Friday, April 20, 2012


For those of you who are not aware of what burnout is, it is basically a psychological term for exhaustion that is extended over a long period of time and leads to decreased interest and motivation. In the further stages it can also lead to depression. I learned about this concept after attending a presentation by Dr. Joan Borysenko, who wrote a book all about. She was a wonderful speaker and had many personal examples to share about burnout. At this presentation I ran into one of my friends, who I imagined was feeling similar to myself, exhausted and unmotivated by things that used to drive us.

There is nothing more frustrating than not being motivated to do anything (especially the things you care about the most) because you are burned out. I used to want to do this, this, and this, but now I’m just so tired.

Burnout offers the opportunity to step back and look at what is really important in life. Of course, this can be done far before burnout actually happens, but hitting rock bottom sometimes can help. For myself, I found that writing was important. I miss my creative writing class from several semesters ago, and I miss talking to people about what I am writing. When I am writing I feel awesome. There is joy to be found from weaving a story and creating characters. When I am not writing (no time, no ideas, no support to start) I feel miserable.

This might seem contradictory to people who know me as someone who doesn’t like to sit down or stop moving, and it is true that I like to have a “go” and “do” attitude. What’s lacking is a balance. In one of my classes my professor said, “If you don’t have at least ONE hour to yourself a day, then you are too stressed.” Unfortunately, that has happened so often to me that I can’t count the times I have still be awake in bed, answering text messages and emails in the dead of night.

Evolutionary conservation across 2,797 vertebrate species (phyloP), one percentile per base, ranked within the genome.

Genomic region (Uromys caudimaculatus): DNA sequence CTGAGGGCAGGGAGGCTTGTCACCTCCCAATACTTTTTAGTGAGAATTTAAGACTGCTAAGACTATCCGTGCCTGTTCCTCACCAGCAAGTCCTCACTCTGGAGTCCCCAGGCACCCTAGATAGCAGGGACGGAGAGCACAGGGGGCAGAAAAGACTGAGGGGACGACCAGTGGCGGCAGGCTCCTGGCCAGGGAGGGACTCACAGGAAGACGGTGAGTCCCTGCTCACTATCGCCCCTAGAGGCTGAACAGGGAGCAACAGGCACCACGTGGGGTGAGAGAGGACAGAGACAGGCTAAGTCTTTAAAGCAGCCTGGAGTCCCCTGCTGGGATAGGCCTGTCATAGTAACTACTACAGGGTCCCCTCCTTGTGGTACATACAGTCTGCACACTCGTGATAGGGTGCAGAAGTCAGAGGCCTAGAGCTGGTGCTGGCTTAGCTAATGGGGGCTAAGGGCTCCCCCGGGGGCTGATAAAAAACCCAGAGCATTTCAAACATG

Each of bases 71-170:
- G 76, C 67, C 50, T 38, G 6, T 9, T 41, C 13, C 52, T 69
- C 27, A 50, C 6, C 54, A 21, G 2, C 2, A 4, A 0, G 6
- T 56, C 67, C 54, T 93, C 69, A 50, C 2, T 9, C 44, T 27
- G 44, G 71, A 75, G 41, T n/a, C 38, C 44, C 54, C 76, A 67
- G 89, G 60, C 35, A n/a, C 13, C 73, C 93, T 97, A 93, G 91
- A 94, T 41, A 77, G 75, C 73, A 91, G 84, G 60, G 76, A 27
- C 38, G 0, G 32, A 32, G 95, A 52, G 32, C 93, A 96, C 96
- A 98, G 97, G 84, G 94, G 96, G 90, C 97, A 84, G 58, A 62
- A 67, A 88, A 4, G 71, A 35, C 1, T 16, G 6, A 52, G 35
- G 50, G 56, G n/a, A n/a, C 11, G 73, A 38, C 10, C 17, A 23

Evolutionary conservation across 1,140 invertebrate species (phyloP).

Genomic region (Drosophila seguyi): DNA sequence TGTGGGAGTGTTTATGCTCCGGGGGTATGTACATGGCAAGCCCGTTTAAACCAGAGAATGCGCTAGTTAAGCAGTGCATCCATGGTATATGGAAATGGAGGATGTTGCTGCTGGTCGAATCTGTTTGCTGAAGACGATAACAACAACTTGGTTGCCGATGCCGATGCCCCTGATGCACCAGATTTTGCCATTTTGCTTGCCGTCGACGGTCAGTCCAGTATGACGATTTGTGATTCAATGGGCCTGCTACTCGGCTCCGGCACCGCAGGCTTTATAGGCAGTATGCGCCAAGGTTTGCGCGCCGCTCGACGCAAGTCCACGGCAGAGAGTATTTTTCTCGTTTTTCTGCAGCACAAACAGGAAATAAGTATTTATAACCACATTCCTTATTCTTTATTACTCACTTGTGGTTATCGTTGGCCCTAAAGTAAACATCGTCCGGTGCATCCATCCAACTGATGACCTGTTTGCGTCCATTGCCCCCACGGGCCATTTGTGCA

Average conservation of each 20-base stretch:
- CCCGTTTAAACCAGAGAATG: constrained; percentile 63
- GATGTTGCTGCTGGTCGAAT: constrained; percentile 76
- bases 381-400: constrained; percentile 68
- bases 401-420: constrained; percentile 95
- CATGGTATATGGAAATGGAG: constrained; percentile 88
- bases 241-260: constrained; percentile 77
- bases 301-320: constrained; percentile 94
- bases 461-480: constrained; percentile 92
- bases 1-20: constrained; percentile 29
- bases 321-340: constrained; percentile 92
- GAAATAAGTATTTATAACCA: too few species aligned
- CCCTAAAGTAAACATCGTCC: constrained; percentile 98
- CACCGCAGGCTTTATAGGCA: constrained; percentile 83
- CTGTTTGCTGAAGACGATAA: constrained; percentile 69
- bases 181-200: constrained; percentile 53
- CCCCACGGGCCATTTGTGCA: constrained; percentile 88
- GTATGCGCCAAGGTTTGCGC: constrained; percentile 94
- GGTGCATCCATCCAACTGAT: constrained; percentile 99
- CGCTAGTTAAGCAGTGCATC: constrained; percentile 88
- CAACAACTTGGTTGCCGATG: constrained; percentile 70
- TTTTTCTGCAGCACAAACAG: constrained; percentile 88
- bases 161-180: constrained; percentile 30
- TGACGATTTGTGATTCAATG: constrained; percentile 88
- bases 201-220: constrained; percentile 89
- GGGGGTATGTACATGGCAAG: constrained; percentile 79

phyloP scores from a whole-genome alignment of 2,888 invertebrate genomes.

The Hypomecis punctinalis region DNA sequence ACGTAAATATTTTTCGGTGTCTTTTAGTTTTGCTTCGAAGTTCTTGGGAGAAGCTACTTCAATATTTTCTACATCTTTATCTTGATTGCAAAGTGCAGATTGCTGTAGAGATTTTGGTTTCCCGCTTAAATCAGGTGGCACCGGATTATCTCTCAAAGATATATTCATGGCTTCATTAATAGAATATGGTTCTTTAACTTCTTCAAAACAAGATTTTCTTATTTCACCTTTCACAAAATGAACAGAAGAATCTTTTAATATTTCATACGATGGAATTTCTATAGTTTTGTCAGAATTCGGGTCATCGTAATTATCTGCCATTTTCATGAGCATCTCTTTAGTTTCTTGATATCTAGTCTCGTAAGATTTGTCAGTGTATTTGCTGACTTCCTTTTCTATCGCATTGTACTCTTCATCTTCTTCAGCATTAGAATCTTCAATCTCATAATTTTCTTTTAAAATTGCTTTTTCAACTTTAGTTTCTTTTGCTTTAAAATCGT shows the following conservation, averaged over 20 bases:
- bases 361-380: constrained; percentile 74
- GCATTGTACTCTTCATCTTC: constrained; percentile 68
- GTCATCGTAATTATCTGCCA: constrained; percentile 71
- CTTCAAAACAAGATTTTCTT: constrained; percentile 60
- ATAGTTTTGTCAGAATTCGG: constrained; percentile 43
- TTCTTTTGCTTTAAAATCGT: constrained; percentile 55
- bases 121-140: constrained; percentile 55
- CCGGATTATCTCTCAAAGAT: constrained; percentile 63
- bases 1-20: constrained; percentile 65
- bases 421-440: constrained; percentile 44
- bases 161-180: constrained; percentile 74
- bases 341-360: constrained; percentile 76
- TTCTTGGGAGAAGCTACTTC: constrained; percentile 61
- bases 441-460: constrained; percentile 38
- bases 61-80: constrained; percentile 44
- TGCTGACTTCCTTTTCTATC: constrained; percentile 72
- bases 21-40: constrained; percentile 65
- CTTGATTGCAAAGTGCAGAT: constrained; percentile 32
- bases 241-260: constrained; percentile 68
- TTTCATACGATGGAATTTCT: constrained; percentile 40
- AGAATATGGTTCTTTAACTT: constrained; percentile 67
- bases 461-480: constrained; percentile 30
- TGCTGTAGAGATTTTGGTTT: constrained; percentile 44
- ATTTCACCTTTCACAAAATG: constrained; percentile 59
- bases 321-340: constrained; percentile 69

The best way to stop burnout is to stop. Stop what? Stop everything. Turn off the phone; turn off the television and computer. Go take a nap. Go take a walk. Relax. Eat some fresh food. Take a deep breath. Stop. Now, what is really important? Do it.

Here is an article from Dr. Joan Borysenko with some more remedies: This is the link.

Thursday, April 19, 2012

Mary Writes A Blog Post

So I decided that I wanted to write a blog. Lots of my friends do it! No, that wasn’t my reasoning. There are topics that I sometimes feel need some acknowledgement, or things that irk me, or things I love so much I can’t stop talking about them and swooning (Greek food and Aussies).

But then I find myself running into the problem of too many topics. What do I write about first? How do I condense it and stop babbling? I feel like there isn’t enough time in the world to write about everything I can imagine writing about. This post is me starting somewhere. Actually I’m starting nowhere. This is my first blog post and it’s about writing blog posts.

In an effort to narrow things down I thought maybe I could have a theme to my blog. Like only write about food, or traveling, or college. I didn’t like that idea. I occasionally like the discussions about chaos theory and quantum physics. I read Michael Crichton books!

It comes down to me just writing about whatever random crap I feel like writing about that day. That’s fine with me. Here are some topics I have been thinking about: Baklava (I’ll have to make some for this blog won’t I?), Group Projects, General Education requirements, Perry the Platypus, Pirates, The Hobbit, My Garden, Marketing, The Politics of Party Planning, Farmer’s Markets, 90s music and more!

Is four paragraphs a decent length for a post? I think it is… especially for one that is not about a particular topic. Blogs aren’t essays. I think I am done for now. I need to go shower and get to class anyway. Until next time!